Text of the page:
(Cartoonist’s note: I shopped Lost Key to my syndicate United Media when I first came up with it. I was anxious to produce a second strip. What was I thinking?! However, they passed. Unbeknownst to me, they had not long before canceled an under-performing strip of a very similar nature. Also, my strip really wasn’t that good.)
This cartoon is a bit dated. People besides sailors and prisoners were getting tattooed by the 80s but not as they have been the past ten years or so. The painful extravaganza described by the grizzled old tattoo artist would not raise an eyebrow today, although the tableau he describes might be thought of as a bit prosaic.
Speaking of tattoos, my generation when it was younger was very accustomed to the tattoos on our neighbors and fathers who had served in the navy during World War II. If you’re fortunate enough to have one of those old guys still around, you’ve probably noticed his tattoo is now a blue blob. Is that what all these modern tattoos are going to look like 40 years hence? I don’t raise this question to pass judgement on the tattooed, but I really have wondered this.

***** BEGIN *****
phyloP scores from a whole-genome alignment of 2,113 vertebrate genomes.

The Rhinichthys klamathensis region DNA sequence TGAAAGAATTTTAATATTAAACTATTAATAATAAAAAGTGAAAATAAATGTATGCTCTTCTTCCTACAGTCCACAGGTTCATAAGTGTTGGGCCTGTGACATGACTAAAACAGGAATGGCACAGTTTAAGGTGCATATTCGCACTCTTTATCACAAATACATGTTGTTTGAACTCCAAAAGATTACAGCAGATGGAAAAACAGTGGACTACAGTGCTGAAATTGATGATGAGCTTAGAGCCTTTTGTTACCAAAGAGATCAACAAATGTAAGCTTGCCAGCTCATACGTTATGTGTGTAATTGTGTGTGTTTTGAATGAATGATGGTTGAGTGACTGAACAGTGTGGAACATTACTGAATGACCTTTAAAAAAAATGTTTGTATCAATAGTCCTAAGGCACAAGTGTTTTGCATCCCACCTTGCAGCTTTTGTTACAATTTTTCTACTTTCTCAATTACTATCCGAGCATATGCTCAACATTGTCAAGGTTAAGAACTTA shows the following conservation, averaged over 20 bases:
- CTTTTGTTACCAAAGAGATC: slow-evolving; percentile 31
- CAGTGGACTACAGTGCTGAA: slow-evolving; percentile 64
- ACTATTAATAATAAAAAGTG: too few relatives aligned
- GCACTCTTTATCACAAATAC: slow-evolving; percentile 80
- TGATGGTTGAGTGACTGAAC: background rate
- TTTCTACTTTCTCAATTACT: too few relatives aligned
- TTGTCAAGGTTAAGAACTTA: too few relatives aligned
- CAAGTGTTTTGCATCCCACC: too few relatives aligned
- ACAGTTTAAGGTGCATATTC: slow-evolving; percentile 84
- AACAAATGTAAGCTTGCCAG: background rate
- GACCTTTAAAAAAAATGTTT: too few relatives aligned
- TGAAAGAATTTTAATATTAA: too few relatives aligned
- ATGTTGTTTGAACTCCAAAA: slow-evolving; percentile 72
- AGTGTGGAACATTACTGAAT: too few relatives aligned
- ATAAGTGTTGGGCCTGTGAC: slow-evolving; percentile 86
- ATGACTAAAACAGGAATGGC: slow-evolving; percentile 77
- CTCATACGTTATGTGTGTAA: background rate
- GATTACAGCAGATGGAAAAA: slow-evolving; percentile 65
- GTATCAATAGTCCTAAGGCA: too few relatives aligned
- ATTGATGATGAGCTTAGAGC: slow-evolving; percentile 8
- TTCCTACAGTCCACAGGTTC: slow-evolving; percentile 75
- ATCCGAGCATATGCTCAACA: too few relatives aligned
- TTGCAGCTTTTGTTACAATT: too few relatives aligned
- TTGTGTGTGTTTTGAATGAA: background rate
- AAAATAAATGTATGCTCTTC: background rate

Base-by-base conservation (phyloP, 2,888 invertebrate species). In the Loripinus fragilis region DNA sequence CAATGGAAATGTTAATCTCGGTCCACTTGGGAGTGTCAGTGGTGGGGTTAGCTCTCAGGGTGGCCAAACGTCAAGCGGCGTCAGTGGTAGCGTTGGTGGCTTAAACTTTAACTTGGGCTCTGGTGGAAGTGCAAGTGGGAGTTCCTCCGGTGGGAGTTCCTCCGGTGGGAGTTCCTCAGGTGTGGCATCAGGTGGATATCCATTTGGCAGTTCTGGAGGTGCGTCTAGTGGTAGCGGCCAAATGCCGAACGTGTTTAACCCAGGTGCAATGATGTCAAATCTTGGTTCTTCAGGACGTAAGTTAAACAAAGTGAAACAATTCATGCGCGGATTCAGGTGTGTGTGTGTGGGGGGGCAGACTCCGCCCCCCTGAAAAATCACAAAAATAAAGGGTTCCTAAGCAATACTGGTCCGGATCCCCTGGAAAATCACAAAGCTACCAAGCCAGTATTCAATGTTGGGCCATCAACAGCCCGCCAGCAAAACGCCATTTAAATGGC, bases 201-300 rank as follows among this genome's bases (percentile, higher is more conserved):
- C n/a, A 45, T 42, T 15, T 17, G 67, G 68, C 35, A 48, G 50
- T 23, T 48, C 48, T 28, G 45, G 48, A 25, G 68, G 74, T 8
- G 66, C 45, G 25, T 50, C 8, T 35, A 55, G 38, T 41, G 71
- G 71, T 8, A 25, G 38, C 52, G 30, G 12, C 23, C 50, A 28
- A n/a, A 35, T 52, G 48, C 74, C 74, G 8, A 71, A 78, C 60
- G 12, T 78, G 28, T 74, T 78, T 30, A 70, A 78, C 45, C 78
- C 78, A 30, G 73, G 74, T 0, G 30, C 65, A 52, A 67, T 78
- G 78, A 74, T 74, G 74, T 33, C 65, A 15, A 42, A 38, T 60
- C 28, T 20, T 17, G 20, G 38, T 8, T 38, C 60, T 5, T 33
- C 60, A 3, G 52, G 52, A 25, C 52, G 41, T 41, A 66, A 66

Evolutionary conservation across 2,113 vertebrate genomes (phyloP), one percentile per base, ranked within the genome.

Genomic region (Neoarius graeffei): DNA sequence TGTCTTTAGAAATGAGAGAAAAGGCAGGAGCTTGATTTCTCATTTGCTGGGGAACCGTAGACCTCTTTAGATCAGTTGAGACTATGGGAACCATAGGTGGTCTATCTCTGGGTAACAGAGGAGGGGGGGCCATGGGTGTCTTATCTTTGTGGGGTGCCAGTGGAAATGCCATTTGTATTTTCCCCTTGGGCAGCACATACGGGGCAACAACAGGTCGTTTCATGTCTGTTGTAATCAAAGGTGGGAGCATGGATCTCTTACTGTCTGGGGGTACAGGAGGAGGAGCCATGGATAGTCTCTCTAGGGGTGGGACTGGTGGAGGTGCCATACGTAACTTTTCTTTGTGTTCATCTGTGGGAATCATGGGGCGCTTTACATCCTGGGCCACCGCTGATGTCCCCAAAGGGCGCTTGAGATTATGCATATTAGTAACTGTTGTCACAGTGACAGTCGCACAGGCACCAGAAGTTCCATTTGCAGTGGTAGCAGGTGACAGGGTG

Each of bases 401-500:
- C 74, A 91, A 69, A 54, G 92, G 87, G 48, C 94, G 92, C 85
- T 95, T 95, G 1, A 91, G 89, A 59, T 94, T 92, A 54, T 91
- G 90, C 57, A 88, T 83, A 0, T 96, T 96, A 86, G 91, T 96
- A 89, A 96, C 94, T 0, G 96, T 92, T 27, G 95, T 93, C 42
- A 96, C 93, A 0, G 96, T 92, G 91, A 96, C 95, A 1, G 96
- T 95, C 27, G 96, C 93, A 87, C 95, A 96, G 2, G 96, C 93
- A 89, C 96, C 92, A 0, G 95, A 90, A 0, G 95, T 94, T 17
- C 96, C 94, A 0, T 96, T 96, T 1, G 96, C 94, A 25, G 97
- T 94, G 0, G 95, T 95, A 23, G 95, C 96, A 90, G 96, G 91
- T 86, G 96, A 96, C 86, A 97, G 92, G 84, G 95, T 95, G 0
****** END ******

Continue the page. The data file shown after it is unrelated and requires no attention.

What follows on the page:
Speaking of things 80s, I remember my own racquetball phase, both weeks of it. And speaking of those tattoos, I’ve always heard that the body completely regenerates itself in seven years. In other words, the natural process of cell replacement eventually results in a brand new you. Researching this a bit (45 seconds, to be exact) in the process of writing this, I was not surprised to find out this isn’t exactly true. Types of cells take a lot longer than others to regenerate, and some never do. Essentially, though, there is something to the idea we get a completely new body every so often. The prospect tends to be more exciting than the reality, doesn’t it? However, given this and given the rather dynamic nature of skin cells, I wonder: Why don’t tattoos disappear?
In today’s episode, we’re finally getting to some character development, but this is about as far as it goes, I’m afraid. It was, after all, just a concept.